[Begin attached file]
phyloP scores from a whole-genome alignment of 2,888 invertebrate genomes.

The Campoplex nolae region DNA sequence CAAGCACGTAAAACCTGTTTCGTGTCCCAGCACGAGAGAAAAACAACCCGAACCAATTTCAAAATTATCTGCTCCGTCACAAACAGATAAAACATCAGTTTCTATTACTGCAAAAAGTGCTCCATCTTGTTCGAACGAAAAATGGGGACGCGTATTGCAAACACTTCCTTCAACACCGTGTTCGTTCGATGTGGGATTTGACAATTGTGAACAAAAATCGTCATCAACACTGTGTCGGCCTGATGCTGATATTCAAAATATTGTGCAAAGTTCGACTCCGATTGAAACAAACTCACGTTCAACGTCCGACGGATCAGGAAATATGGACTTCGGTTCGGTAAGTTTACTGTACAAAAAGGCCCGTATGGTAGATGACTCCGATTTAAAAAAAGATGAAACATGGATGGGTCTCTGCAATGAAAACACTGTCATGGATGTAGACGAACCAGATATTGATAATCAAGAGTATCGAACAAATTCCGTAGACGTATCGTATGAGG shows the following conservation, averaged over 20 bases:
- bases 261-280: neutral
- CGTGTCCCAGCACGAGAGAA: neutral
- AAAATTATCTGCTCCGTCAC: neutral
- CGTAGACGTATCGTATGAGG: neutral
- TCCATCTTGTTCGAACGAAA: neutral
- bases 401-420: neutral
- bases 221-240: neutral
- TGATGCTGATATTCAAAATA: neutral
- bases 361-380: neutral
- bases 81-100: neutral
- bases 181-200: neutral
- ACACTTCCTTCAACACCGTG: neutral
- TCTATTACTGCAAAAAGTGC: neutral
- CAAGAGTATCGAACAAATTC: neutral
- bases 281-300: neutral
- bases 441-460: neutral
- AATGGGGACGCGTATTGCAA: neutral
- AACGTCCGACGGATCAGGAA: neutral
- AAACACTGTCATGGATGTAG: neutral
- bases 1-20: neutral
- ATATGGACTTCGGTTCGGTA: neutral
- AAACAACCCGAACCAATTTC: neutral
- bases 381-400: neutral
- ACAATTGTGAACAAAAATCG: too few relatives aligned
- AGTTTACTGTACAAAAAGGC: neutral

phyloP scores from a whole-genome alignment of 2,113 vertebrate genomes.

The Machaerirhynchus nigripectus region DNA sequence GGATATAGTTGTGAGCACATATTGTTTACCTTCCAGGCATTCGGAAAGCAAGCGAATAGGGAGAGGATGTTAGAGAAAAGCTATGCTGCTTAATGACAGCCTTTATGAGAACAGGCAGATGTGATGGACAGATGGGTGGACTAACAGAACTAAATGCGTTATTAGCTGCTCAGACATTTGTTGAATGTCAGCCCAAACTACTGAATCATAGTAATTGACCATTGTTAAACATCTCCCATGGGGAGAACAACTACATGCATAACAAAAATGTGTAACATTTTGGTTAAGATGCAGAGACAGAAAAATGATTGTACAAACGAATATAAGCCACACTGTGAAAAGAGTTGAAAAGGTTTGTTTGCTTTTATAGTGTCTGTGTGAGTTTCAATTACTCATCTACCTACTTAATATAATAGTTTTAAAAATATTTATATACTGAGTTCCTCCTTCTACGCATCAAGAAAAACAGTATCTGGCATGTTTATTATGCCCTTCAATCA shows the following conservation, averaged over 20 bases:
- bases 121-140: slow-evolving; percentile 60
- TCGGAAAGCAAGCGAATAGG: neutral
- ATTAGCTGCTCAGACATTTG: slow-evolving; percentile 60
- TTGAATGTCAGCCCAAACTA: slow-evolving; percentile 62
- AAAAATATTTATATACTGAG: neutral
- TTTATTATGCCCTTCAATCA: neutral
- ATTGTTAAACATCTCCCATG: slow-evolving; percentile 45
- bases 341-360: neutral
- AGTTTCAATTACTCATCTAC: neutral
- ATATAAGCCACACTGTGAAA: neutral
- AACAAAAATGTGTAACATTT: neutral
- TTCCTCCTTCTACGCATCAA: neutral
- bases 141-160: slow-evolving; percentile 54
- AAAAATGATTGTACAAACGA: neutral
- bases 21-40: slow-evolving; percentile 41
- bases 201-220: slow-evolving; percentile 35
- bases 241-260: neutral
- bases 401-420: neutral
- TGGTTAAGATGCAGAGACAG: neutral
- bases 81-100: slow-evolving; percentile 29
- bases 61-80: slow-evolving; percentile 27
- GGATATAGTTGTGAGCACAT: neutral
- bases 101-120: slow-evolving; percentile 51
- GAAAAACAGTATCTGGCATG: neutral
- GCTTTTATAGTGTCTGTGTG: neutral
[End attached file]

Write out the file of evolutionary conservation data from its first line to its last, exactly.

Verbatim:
phyloP scores from a whole-genome alignment of 2,888 invertebrate genomes.

The Campoplex nolae region DNA sequence CAAGCACGTAAAACCTGTTTCGTGTCCCAGCACGAGAGAAAAACAACCCGAACCAATTTCAAAATTATCTGCTCCGTCACAAACAGATAAAACATCAGTTTCTATTACTGCAAAAAGTGCTCCATCTTGTTCGAACGAAAAATGGGGACGCGTATTGCAAACACTTCCTTCAACACCGTGTTCGTTCGATGTGGGATTTGACAATTGTGAACAAAAATCGTCATCAACACTGTGTCGGCCTGATGCTGATATTCAAAATATTGTGCAAAGTTCGACTCCGATTGAAACAAACTCACGTTCAACGTCCGACGGATCAGGAAATATGGACTTCGGTTCGGTAAGTTTACTGTACAAAAAGGCCCGTATGGTAGATGACTCCGATTTAAAAAAAGATGAAACATGGATGGGTCTCTGCAATGAAAACACTGTCATGGATGTAGACGAACCAGATATTGATAATCAAGAGTATCGAACAAATTCCGTAGACGTATCGTATGAGG shows the following conservation, averaged over 20 bases:
- bases 261-280: neutral
- CGTGTCCCAGCACGAGAGAA: neutral
- AAAATTATCTGCTCCGTCAC: neutral
- CGTAGACGTATCGTATGAGG: neutral
- TCCATCTTGTTCGAACGAAA: neutral
- bases 401-420: neutral
- bases 221-240: neutral
- TGATGCTGATATTCAAAATA: neutral
- bases 361-380: neutral
- bases 81-100: neutral
- bases 181-200: neutral
- ACACTTCCTTCAACACCGTG: neutral
- TCTATTACTGCAAAAAGTGC: neutral
- CAAGAGTATCGAACAAATTC: neutral
- bases 281-300: neutral
- bases 441-460: neutral
- AATGGGGACGCGTATTGCAA: neutral
- AACGTCCGACGGATCAGGAA: neutral
- AAACACTGTCATGGATGTAG: neutral
- bases 1-20: neutral
- ATATGGACTTCGGTTCGGTA: neutral
- AAACAACCCGAACCAATTTC: neutral
- bases 381-400: neutral
- ACAATTGTGAACAAAAATCG: too few relatives aligned
- AGTTTACTGTACAAAAAGGC: neutral

phyloP scores from a whole-genome alignment of 2,113 vertebrate genomes.

The Machaerirhynchus nigripectus region DNA sequence GGATATAGTTGTGAGCACATATTGTTTACCTTCCAGGCATTCGGAAAGCAAGCGAATAGGGAGAGGATGTTAGAGAAAAGCTATGCTGCTTAATGACAGCCTTTATGAGAACAGGCAGATGTGATGGACAGATGGGTGGACTAACAGAACTAAATGCGTTATTAGCTGCTCAGACATTTGTTGAATGTCAGCCCAAACTACTGAATCATAGTAATTGACCATTGTTAAACATCTCCCATGGGGAGAACAACTACATGCATAACAAAAATGTGTAACATTTTGGTTAAGATGCAGAGACAGAAAAATGATTGTACAAACGAATATAAGCCACACTGTGAAAAGAGTTGAAAAGGTTTGTTTGCTTTTATAGTGTCTGTGTGAGTTTCAATTACTCATCTACCTACTTAATATAATAGTTTTAAAAATATTTATATACTGAGTTCCTCCTTCTACGCATCAAGAAAAACAGTATCTGGCATGTTTATTATGCCCTTCAATCA shows the following conservation, averaged over 20 bases:
- bases 121-140: slow-evolving; percentile 60
- TCGGAAAGCAAGCGAATAGG: neutral
- ATTAGCTGCTCAGACATTTG: slow-evolving; percentile 60
- TTGAATGTCAGCCCAAACTA: slow-evolving; percentile 62
- AAAAATATTTATATACTGAG: neutral
- TTTATTATGCCCTTCAATCA: neutral
- ATTGTTAAACATCTCCCATG: slow-evolving; percentile 45
- bases 341-360: neutral
- AGTTTCAATTACTCATCTAC: neutral
- ATATAAGCCACACTGTGAAA: neutral
- AACAAAAATGTGTAACATTT: neutral
- TTCCTCCTTCTACGCATCAA: neutral
- bases 141-160: slow-evolving; percentile 54
- AAAAATGATTGTACAAACGA: neutral
- bases 21-40: slow-evolving; percentile 41
- bases 201-220: slow-evolving; percentile 35
- bases 241-260: neutral
- bases 401-420: neutral
- TGGTTAAGATGCAGAGACAG: neutral
- bases 81-100: slow-evolving; percentile 29
- bases 61-80: slow-evolving; percentile 27
- GGATATAGTTGTGAGCACAT: neutral
- bases 101-120: slow-evolving; percentile 51
- GAAAAACAGTATCTGGCATG: neutral
- GCTTTTATAGTGTCTGTGTG: neutral